At its base, RollerCoaster Tycoon Joyride allows you to hop on-board a number of pre-made coasters or build your own. Using basic track customization tools, you can design your ride pretty easily. If you get to a point and want to wrap up the process, you can click a button and the game will close the circuit for you. You can set your creations in a number of different environments, but my favorite is the city setting that let me spiral the tracks down skyscrapers and in between structures.

Barreling down drops and around tight curves tricks your brain, giving you a similar sensation as riding a real coaster. On top of simply riding along the tracks, you also participate in a target-shooting competition using the motion controls of the standard PlayStation 4 controller to aim. In order to score big, you can shoot different value targets and earn one of several power-ups to your gun. It’s a fun diversion and can be quite the challenge, but the main attraction for me is being able to ride the coasters; if you don’t want to shoot the targets, you can just ignore them.

In addition to being able to build whatever coaster pops into your head, you can also share and download creations using PlayStation Network, giving you an even deeper pool of rides. You can also use the leaderboards to see how you rank in your shooting skills, or pass the PSVR headset around the room and compete with up to three other players.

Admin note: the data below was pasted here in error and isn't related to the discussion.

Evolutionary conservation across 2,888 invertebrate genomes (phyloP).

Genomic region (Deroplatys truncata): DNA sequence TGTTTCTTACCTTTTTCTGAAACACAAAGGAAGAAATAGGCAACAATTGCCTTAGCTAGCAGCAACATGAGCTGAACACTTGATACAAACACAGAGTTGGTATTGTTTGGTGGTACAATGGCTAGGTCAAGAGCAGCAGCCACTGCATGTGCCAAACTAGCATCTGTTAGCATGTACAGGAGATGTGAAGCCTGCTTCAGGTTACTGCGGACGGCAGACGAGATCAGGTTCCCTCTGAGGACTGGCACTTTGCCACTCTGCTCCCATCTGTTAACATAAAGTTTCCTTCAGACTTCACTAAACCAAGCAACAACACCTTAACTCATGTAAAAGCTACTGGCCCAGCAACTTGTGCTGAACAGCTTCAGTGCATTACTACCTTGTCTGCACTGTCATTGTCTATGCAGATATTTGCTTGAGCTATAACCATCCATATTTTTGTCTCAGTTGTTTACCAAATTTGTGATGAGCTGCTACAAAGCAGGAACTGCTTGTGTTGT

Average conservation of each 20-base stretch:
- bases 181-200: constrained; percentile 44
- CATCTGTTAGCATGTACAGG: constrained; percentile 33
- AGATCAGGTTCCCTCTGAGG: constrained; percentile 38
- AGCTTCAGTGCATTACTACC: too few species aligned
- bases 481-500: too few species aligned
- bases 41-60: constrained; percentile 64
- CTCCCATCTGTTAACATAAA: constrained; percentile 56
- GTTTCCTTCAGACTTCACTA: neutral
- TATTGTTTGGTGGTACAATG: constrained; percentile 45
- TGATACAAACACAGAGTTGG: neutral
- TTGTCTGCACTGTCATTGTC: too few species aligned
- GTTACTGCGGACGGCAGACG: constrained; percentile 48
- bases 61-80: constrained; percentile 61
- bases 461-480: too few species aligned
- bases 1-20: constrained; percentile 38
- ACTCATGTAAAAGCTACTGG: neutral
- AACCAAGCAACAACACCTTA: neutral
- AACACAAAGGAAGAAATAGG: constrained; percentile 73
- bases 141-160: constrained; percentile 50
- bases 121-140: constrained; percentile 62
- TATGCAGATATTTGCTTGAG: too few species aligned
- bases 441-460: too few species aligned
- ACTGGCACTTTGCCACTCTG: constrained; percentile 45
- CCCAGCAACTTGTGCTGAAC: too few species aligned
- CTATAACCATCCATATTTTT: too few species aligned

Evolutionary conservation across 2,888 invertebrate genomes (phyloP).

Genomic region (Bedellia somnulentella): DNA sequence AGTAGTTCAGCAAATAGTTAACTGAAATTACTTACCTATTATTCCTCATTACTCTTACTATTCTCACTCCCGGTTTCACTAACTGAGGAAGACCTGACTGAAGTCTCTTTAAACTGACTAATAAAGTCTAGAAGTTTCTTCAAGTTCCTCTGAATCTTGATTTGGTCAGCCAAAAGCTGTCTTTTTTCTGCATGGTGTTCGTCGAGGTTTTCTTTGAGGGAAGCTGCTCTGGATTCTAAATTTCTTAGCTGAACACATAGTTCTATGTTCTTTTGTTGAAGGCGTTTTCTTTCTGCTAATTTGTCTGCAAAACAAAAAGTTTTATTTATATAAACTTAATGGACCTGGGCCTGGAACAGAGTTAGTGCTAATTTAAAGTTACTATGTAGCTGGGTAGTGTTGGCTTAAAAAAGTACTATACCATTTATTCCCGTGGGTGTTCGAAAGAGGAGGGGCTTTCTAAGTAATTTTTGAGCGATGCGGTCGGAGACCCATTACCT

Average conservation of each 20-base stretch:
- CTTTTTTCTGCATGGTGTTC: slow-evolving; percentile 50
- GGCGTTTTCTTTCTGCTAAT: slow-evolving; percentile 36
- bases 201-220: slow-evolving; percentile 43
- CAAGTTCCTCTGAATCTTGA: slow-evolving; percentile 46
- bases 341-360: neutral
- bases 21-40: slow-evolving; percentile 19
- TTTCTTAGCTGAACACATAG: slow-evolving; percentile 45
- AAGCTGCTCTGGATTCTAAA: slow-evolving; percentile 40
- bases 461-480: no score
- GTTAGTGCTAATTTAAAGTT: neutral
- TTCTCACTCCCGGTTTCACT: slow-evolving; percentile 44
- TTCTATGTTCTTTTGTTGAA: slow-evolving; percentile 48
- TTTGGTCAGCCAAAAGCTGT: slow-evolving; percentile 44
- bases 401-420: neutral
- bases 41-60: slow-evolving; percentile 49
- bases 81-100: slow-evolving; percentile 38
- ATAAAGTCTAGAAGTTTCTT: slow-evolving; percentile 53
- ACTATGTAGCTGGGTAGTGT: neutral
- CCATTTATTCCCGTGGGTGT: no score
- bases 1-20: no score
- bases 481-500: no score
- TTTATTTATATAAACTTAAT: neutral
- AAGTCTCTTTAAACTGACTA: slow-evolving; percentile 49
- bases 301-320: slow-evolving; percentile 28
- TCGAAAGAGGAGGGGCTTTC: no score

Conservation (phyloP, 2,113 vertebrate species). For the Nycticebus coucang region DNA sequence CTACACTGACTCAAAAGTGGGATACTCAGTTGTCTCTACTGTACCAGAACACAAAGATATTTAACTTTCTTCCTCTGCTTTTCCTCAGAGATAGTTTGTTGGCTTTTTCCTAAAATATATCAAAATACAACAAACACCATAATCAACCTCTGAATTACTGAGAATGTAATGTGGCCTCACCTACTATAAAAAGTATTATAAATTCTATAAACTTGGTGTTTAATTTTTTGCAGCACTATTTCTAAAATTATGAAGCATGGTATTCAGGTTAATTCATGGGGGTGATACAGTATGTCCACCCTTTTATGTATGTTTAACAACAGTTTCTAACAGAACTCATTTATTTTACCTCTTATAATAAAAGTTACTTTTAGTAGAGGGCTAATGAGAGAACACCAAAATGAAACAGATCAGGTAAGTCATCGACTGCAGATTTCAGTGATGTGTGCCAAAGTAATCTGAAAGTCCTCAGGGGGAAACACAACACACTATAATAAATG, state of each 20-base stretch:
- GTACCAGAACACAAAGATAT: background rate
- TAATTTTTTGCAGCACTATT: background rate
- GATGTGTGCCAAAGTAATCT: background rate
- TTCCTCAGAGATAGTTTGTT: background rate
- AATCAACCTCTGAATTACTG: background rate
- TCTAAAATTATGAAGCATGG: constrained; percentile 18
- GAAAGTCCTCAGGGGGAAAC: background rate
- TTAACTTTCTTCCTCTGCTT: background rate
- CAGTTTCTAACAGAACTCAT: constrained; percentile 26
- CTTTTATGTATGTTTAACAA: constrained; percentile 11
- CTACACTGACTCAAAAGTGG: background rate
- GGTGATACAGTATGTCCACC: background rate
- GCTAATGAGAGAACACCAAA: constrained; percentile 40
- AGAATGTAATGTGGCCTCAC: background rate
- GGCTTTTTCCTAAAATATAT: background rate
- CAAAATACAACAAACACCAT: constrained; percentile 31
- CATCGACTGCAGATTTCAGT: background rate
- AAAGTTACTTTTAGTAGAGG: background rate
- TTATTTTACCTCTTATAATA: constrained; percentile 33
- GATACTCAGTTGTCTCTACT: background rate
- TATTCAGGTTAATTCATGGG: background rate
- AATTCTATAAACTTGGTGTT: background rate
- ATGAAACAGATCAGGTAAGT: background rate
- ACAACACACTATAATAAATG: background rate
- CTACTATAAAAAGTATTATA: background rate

It’s clear that the concept behind RollerCoaster Tycoon 3’s CoasterCam has come a long way. Being able to actually feel like you’re riding the coasters you dream up is a strong selling point for longtime fans of the series, and the target-shooting game adds an extra layer into the mix. PSVR owners who have been disappointed by the roller coaster offerings on the platform could get rewarded for their patience with RollerCoaster Tycoon Joyride when it launches this spring.

After 18 years in the drawer, Human Head Studios has dusted off its Viking-themed action adventure series Rune with a new open-world, hack-n-slash adventure.

Rather than pick up where the original game left off, Rune: Ragnarok picks up in the midst of the Nordic apocalypse. Legends foretell the fiery death of all the gods during Ragnarok, but the cataclysmic event is not playing out as believed. The hellscape has taken hold, lasting nearly a decade. Giants, dragons, and the undead lay waste to the Scandinavian countryside, but somehow amidst this chaos, Loki has fiendishly prevented the end of the world from occurring. Your job is to take down this trickster god and get the apocalypse back on track.